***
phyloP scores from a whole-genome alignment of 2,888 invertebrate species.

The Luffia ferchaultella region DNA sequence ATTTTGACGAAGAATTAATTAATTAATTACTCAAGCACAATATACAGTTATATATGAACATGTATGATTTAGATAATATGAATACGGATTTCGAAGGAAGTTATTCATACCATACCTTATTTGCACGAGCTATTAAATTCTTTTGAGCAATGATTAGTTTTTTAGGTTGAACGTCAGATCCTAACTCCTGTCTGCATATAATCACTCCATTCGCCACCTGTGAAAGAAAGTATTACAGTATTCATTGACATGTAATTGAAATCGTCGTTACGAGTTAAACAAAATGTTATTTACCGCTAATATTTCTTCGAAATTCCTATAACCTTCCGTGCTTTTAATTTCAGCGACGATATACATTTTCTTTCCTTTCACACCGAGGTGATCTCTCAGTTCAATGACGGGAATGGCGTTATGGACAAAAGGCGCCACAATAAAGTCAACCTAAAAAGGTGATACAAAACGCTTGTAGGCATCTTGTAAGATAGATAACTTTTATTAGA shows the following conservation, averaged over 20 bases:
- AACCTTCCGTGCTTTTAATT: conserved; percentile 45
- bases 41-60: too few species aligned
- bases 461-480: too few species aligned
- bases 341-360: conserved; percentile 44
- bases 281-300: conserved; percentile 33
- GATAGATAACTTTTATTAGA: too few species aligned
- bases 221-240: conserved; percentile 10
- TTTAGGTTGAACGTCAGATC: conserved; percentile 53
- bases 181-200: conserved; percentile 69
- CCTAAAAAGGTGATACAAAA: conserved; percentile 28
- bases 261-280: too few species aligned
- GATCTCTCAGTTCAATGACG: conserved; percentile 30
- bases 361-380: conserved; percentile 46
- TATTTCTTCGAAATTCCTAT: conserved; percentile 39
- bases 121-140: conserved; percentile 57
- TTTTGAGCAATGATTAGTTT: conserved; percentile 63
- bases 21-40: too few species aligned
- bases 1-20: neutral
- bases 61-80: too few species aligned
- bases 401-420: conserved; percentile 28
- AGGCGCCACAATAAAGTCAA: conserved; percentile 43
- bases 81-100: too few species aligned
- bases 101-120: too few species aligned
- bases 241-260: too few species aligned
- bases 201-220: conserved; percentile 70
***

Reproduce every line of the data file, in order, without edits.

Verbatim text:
phyloP scores from a whole-genome alignment of 2,888 invertebrate species.

The Luffia ferchaultella region DNA sequence ATTTTGACGAAGAATTAATTAATTAATTACTCAAGCACAATATACAGTTATATATGAACATGTATGATTTAGATAATATGAATACGGATTTCGAAGGAAGTTATTCATACCATACCTTATTTGCACGAGCTATTAAATTCTTTTGAGCAATGATTAGTTTTTTAGGTTGAACGTCAGATCCTAACTCCTGTCTGCATATAATCACTCCATTCGCCACCTGTGAAAGAAAGTATTACAGTATTCATTGACATGTAATTGAAATCGTCGTTACGAGTTAAACAAAATGTTATTTACCGCTAATATTTCTTCGAAATTCCTATAACCTTCCGTGCTTTTAATTTCAGCGACGATATACATTTTCTTTCCTTTCACACCGAGGTGATCTCTCAGTTCAATGACGGGAATGGCGTTATGGACAAAAGGCGCCACAATAAAGTCAACCTAAAAAGGTGATACAAAACGCTTGTAGGCATCTTGTAAGATAGATAACTTTTATTAGA shows the following conservation, averaged over 20 bases:
- AACCTTCCGTGCTTTTAATT: conserved; percentile 45
- bases 41-60: too few species aligned
- bases 461-480: too few species aligned
- bases 341-360: conserved; percentile 44
- bases 281-300: conserved; percentile 33
- GATAGATAACTTTTATTAGA: too few species aligned
- bases 221-240: conserved; percentile 10
- TTTAGGTTGAACGTCAGATC: conserved; percentile 53
- bases 181-200: conserved; percentile 69
- CCTAAAAAGGTGATACAAAA: conserved; percentile 28
- bases 261-280: too few species aligned
- GATCTCTCAGTTCAATGACG: conserved; percentile 30
- bases 361-380: conserved; percentile 46
- TATTTCTTCGAAATTCCTAT: conserved; percentile 39
- bases 121-140: conserved; percentile 57
- TTTTGAGCAATGATTAGTTT: conserved; percentile 63
- bases 21-40: too few species aligned
- bases 1-20: neutral
- bases 61-80: too few species aligned
- bases 401-420: conserved; percentile 28
- AGGCGCCACAATAAAGTCAA: conserved; percentile 43
- bases 81-100: too few species aligned
- bases 101-120: too few species aligned
- bases 241-260: too few species aligned
- bases 201-220: conserved; percentile 70